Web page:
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About the Giant Magellan Telescope: The Giant Magellan Telescope is a next-generation ground-based telescope that promises to revolutionize our understanding and view of the universe. The GMT is poised to enable breakthrough discoveries in cosmology, the study of black holes, dark matter, dark energy, and the search for life beyond our solar system. The telescope’s primary mirror combines seven 8.4-meter (27 feet) diameter circular segments to form an effective aperture 24.5 meters in diameter. The GMT will be located at Las Campanas Observatory in Chile’s Atacama Desert, and the project is the work of a distinguished international consortium of leading universities and science institutions. Funding for the project comes from the partner institutions, governments and private donors.
About Research at Texas A&M University: As one of the world’s leading research institutions, Texas A&M is at the forefront in making significant contributions to scholarship and discovery, including that of science and technology. Research conducted at Texas A&M represented annual expenditures of more than $952 million in fiscal year 2019. Texas A&M ranked in the top 20 of the National Science Foundation’s most recent Higher Education Research and Development survey (2018), based on expenditures of more than $922 million in fiscal year 2018. Texas A&M’s research creates new knowledge that provides basic, fundamental and applied contributions resulting, in many cases, in economic benefits to the state, nation and world. To learn more, visit Research@Texas A&M.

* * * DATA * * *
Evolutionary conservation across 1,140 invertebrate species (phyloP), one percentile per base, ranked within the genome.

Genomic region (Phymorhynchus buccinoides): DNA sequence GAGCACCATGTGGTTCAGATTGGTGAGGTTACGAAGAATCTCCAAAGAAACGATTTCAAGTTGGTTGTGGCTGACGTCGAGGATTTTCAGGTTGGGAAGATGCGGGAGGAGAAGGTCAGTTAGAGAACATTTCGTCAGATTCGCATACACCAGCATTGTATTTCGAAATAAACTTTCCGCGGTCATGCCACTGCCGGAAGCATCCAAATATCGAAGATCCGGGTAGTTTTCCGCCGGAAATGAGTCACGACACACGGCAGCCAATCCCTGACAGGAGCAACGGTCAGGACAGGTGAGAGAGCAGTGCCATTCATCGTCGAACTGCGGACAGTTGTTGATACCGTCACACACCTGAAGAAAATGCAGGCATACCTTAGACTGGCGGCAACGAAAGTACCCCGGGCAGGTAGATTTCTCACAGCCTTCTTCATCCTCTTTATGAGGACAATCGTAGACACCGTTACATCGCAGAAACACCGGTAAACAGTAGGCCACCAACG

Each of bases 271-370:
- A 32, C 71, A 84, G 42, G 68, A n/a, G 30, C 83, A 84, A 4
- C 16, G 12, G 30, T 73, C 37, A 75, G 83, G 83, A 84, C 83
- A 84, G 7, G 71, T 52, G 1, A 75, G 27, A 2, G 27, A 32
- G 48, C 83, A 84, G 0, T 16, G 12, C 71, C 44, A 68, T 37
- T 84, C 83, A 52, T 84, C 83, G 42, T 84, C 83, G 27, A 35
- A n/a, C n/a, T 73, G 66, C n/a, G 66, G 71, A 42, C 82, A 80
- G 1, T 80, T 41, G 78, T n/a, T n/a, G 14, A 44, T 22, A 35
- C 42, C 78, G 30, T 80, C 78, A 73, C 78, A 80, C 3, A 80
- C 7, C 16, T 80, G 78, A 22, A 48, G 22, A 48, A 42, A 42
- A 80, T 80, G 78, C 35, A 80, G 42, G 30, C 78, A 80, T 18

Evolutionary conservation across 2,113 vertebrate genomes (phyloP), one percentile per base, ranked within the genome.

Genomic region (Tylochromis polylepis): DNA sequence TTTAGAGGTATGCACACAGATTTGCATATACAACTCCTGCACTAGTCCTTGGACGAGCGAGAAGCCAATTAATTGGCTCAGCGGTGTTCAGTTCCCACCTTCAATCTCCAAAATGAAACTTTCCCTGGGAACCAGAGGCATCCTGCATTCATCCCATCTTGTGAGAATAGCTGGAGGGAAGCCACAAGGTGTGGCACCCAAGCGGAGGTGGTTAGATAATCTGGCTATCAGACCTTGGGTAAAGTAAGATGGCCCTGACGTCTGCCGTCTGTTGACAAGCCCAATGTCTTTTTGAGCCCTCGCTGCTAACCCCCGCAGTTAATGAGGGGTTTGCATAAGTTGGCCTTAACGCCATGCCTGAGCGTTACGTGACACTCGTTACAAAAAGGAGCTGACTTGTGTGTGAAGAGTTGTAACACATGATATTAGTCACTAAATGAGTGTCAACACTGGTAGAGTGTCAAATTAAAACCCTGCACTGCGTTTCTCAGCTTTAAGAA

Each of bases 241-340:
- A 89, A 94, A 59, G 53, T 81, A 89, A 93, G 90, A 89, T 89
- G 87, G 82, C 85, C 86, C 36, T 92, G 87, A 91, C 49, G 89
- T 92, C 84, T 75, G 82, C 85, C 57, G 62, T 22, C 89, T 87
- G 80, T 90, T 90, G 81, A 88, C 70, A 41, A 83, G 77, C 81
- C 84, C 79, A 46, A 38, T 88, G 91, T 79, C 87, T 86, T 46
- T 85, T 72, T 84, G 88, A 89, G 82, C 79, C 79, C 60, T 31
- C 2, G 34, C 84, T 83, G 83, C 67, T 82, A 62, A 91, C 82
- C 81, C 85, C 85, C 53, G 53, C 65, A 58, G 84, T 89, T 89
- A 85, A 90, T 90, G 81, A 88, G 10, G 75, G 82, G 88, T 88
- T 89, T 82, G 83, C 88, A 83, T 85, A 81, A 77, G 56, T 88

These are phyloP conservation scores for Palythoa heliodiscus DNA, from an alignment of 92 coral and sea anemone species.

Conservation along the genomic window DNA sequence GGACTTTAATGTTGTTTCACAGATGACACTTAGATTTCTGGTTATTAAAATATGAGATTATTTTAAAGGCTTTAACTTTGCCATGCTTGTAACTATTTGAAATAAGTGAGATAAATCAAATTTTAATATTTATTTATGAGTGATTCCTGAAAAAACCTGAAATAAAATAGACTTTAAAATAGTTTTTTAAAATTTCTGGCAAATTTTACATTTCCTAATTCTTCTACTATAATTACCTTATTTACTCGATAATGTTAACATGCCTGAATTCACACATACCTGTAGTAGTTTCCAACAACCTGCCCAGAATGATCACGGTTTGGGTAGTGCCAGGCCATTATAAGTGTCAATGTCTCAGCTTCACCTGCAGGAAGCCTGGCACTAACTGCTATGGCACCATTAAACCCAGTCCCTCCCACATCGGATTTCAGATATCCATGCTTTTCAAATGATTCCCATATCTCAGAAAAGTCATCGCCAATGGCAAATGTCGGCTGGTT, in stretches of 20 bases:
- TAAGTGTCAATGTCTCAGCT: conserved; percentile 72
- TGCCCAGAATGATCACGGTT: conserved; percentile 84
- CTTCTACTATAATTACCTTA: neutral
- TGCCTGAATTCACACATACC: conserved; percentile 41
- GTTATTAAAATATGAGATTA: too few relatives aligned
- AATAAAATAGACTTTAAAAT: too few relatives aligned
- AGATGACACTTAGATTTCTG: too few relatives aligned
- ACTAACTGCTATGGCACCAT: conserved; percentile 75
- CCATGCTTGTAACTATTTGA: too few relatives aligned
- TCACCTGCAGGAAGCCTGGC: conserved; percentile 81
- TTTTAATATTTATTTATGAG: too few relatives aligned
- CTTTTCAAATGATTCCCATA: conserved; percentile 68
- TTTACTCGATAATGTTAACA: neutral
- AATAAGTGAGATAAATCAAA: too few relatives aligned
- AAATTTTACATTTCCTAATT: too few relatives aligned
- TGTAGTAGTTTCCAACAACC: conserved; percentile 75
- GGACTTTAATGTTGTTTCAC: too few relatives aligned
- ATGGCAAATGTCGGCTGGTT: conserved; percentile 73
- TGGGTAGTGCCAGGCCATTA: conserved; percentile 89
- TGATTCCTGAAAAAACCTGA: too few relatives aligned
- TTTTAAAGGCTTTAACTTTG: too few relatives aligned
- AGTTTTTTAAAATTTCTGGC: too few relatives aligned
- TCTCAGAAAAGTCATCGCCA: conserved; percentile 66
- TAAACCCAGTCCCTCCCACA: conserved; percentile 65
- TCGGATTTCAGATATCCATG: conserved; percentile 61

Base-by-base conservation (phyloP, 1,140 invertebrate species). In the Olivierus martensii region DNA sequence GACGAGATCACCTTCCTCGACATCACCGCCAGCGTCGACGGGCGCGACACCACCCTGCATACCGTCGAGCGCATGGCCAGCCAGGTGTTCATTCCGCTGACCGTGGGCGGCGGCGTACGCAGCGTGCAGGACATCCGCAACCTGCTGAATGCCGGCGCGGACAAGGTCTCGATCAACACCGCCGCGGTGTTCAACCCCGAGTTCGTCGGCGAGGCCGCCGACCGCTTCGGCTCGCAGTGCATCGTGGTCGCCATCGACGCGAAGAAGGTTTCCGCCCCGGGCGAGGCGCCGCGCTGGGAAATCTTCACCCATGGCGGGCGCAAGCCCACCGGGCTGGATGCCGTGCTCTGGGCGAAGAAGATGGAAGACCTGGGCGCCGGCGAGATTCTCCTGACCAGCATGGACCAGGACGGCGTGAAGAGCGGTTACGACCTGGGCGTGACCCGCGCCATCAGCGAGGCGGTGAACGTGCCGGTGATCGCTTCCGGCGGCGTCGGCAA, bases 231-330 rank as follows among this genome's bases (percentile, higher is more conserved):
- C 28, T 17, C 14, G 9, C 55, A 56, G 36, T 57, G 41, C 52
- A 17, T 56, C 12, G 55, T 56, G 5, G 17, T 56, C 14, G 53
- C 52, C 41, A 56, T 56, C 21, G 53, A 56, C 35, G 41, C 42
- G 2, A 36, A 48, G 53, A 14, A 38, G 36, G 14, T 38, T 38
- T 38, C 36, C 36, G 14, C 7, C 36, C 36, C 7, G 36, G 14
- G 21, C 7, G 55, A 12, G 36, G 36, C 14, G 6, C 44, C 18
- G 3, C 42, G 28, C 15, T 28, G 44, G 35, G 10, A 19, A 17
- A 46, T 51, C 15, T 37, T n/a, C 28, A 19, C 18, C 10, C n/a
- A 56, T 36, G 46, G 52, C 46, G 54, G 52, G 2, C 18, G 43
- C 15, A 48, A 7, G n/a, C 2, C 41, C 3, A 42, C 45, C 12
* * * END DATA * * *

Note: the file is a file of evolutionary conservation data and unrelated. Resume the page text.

Contact: Shana K. Hutchins, (979) 862-1237 or firstname.lastname@example.org or Dr. Darren L. DePoy, (979) 862-2082 or email@example.com